More than 75% of IR-VICOBA members are women, who have become economically empowered through the IR-VICOBA system. Beyond reduced economic vulnerability through entrepreneurial activities, women’s economic independence has led to greater influence at household and community level. In Lushoto, when women’s economic activities made them the breadwinners of their families, they reported having greater influence on household and family decisions. At community level, women assume more responsibility and are more confident to engage in governance processes. This is illustrated by the cases from Shia and Rufiji villages where female IR-VICOBA members were elected to local government leadership positions. The work with IR-VICOBA is highly regarded by the Tanzanian government, who uses lessons learned from IR-VICOBA as input to statistics and own poverty eradication initiatives.



Aisha has completed a course in shallow water fishing and value addition of fish products. A total of 300 people in the former pirate town of Eyl have completed different forms of vocational education. Photo: Abdullahi Mohamed Ahmed/Norwegian Church Aid, Somalia


Global and regional advocacy related to Livelihood and Trade received less attention than planned in the current period. Advocacy efforts were instead directly targeted at local and domestic processes. Limited advocacy results on a global level can be explained by lack of staff and partner capacity to follow and influence international processes.

Great contextual variation characterises the country portfolio of this programme, yet the period carries common lessons learned, some of strategic importance and value to future programme development. The organising of people into groups (savings and loans groups, cooperatives and associations) proved to be a powerful tool for economic empowerment – enabling rights-holders’ to access capital and effective sharing of knowledge and skills. This said, in many contexts there is a need to strengthen such groups further with business skills and a deeper understanding of the value chain in order to foster entrepreneurial activities and improved market access. Alongside these activities, attention should also be given to developing collaboration with the private sector and research institutions. This also applies to NCA’s new approach to vocational training, where the last period confirmed the need to address this area more holistically in future programming. This includes utilising government and private actors to provide market relevant vocational training of high quality and facilitating apprenticeships and closer follow-up of graduates. These lessons learned reflect the main methods and intervention strategies of NCA’s new Economic Empowerment programme.

Like the Resources and Finance programme, the Livelihood and Trade programme has proved to be a successful platform for sharing programme experiences and methodology between NCA staff across country contexts. This inspired new projects and results achieved on e.g. market access and has contributed to developing a global programme.

Global Outcome Results

All global programmes have defined global outcomes. Here is a summary of the main results per global outcome.

OUTCOME 1: Rights-holders are organised to secure sustainable livelihoods in rural and urban environments

Achieved in Afghanistan, Brazil, Kenya, Laos, Myanmar, Palestine, Somalia, South Africa, Sudan, Tanzania and Zambia, where rights-holders improved their livelihoods and income from organisation in savings and loan groups, farmers’ cooperatives and associations. This outcome has been a core focus of the global programme for all the countries.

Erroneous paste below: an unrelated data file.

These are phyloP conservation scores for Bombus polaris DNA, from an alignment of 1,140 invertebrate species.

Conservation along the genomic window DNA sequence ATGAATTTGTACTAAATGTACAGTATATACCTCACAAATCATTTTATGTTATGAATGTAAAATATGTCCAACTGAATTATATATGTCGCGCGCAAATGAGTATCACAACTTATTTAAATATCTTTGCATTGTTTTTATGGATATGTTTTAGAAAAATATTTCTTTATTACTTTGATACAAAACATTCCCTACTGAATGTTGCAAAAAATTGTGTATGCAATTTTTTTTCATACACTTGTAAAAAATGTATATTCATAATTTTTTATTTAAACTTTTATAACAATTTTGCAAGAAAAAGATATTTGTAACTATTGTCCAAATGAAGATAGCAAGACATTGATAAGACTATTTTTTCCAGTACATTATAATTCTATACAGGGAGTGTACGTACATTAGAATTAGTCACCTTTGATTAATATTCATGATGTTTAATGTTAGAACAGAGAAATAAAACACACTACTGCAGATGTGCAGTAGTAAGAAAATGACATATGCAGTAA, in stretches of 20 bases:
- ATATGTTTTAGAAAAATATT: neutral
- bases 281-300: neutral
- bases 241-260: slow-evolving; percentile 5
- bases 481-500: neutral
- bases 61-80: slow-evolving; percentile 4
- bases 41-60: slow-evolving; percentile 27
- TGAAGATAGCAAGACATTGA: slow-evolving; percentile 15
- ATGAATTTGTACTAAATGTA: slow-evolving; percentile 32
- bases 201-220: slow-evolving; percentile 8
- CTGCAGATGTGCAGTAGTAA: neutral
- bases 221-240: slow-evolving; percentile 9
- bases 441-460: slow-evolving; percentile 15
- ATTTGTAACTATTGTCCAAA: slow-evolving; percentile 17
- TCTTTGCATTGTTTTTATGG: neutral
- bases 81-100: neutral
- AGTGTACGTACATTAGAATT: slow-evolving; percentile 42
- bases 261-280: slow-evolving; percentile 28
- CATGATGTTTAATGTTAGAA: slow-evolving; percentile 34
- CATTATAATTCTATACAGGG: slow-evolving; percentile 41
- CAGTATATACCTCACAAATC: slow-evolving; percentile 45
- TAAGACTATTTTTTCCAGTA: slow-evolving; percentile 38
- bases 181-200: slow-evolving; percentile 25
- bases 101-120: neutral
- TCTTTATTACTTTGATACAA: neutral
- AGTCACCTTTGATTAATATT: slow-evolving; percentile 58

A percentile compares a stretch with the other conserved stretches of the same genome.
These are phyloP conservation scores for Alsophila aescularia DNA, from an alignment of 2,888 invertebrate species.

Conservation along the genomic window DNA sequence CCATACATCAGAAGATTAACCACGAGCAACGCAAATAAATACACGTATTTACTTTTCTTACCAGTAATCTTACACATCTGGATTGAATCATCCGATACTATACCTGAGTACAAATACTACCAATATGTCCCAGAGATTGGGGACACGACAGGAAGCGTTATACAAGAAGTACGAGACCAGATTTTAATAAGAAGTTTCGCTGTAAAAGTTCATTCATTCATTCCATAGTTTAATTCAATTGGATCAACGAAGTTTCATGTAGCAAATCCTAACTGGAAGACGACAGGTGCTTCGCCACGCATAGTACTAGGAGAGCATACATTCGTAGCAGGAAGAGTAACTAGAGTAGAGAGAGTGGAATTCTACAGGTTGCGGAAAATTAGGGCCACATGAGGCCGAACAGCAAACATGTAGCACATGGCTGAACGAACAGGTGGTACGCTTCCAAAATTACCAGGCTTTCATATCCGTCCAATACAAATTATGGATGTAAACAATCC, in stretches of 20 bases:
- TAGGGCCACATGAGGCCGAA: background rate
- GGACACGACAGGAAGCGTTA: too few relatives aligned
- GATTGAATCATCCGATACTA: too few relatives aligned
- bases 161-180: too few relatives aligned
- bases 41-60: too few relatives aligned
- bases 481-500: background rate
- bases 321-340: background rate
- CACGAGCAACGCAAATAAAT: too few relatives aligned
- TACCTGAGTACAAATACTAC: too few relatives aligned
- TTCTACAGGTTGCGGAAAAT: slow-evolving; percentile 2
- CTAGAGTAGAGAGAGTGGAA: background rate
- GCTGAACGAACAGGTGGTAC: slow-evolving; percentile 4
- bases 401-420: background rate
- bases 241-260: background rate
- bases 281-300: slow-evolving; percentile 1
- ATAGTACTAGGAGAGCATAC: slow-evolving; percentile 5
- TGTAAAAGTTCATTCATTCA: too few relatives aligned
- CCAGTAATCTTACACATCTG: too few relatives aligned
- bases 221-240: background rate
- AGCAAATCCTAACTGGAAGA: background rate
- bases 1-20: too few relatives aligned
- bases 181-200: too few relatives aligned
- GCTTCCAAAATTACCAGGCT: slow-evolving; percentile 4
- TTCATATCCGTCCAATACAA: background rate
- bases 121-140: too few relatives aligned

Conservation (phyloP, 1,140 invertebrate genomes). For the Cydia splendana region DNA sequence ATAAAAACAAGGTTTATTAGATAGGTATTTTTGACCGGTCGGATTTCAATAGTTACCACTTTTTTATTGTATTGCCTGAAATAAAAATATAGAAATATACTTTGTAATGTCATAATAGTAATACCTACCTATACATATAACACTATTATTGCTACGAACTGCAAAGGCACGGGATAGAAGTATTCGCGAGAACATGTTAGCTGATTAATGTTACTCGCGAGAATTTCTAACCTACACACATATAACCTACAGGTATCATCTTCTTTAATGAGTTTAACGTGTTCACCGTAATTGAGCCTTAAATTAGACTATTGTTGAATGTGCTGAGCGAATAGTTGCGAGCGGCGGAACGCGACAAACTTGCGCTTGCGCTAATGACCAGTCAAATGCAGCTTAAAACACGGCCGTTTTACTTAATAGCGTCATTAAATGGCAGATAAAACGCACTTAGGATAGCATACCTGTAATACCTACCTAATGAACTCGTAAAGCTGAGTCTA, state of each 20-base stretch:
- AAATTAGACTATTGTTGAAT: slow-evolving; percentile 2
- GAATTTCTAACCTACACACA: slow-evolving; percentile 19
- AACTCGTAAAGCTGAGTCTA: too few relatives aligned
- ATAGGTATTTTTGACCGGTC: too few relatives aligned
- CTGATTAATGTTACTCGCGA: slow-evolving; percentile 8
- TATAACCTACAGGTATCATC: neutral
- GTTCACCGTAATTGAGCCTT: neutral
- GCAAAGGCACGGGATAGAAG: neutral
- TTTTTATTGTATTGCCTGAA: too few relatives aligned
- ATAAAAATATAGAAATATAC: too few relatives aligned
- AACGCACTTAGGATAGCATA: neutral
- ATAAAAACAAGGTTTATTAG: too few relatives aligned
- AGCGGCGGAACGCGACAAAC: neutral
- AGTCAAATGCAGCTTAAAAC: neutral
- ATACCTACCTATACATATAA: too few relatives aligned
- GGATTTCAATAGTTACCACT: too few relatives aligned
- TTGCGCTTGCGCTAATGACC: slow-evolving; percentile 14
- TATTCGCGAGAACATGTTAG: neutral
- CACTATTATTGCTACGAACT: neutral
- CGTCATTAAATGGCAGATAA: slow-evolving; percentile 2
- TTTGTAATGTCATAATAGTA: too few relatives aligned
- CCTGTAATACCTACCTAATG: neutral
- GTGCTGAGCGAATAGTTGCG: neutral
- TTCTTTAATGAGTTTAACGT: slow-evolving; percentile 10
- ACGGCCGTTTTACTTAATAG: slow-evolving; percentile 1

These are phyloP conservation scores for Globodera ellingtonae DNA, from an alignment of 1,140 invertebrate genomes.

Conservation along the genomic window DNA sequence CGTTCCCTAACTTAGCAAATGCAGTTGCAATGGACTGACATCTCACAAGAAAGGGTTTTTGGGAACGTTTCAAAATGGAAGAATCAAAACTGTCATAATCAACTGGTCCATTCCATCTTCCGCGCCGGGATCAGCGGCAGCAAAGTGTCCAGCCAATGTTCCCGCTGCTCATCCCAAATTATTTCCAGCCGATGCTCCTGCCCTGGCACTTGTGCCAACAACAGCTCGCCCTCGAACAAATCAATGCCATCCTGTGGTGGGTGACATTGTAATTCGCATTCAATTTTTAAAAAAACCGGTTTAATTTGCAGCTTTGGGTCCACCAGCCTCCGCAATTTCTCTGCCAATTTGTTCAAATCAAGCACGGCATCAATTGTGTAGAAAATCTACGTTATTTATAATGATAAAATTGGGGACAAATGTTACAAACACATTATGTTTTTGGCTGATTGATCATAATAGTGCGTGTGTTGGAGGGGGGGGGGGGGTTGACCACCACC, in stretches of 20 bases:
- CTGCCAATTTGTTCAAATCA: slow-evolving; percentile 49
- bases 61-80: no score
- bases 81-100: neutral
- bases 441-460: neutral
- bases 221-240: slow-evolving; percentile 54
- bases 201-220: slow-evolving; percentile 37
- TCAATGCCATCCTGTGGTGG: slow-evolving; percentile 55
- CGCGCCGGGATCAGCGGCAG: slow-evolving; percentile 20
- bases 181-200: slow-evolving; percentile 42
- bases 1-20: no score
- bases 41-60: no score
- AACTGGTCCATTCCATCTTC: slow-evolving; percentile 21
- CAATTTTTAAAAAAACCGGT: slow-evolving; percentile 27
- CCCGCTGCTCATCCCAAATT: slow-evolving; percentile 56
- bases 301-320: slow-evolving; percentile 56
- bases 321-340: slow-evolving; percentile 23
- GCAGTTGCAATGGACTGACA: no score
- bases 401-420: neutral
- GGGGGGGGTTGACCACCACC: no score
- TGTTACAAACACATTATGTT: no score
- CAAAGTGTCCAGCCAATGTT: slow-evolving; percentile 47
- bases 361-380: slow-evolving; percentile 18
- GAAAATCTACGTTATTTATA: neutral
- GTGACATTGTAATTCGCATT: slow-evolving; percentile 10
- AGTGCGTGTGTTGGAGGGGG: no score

OUTCOME 2: Rights-holders are mobilised to claim decent working conditions

Partly achieved. This has not been a key focus for most country programmes over the past four years, but the Zambia programme achieved some important results on e.g. raising national minimum wages of workers.

OUTCOME 3: Youth and women have established small scale enterprises

Achieved in Afghanistan, Brazil, Kenya, Laos, Palestine, Somalia, and Tanzania, where establishment of small scale enterprises increased the income of women and youth. This outcome has been one of the key areas of the global programme.

OUTCOME 4: Duty-bearers are influenced to support legislation for fair trading laws protecting informal traders

Partly achieved in Southern Africa with the recognition of informal sector and free movement of people in SADC region. Limited achievements in Somalia due to weak government structures and lack of space to influence legislative agenda.

OUTCOME 5: Duty-bearers are influenced to develop fair bilateral regional and global trade agreements

Not achieved in Southern Africa. Despite significant efforts by NCA and partners to build knowledge of the SADC governments on challenges related to Economic Partnerships Agreements (EPAs), governments yielded to EU pressure and signed the agreements. In Norway, the trade campaign “Nyt Afrika” (Enjoy Africa) made fair trade one of the biggest issues of the development debate in 2012. The campaign featured about one hundred times in the media and many political parties adopted NCA positions in their party platforms.

OUTCOME 6: Targeted enterprises are influenced to comply with national legislation and international standards throughout the supply chain

With the exception of Brazil and the Brazilian-Norwegian advocacy efforts targeting Norwegian soya company Denofa, this has not been a focus of the past four years.

OUTCOME 7: Rights-holders have gained access to domestic and/or international markets

Achieved in Afghanistan, Brazil, Kenya, Laos, Myanmar, Somalia, Tanzania and Zambia. Reduction in various markets barriers – including physical, cultural, bureaucratic/political – enabled rights-holders to sell their produce in domestic markets. Limited achievements related to access to international markets. This outcome has been one of the key areas of the global programme.

NCA has been working to improve quality, quantity and access to markets for this coffee farm in Embu, Kenya. Photo: Axel Fassio/Norwegian Church Aid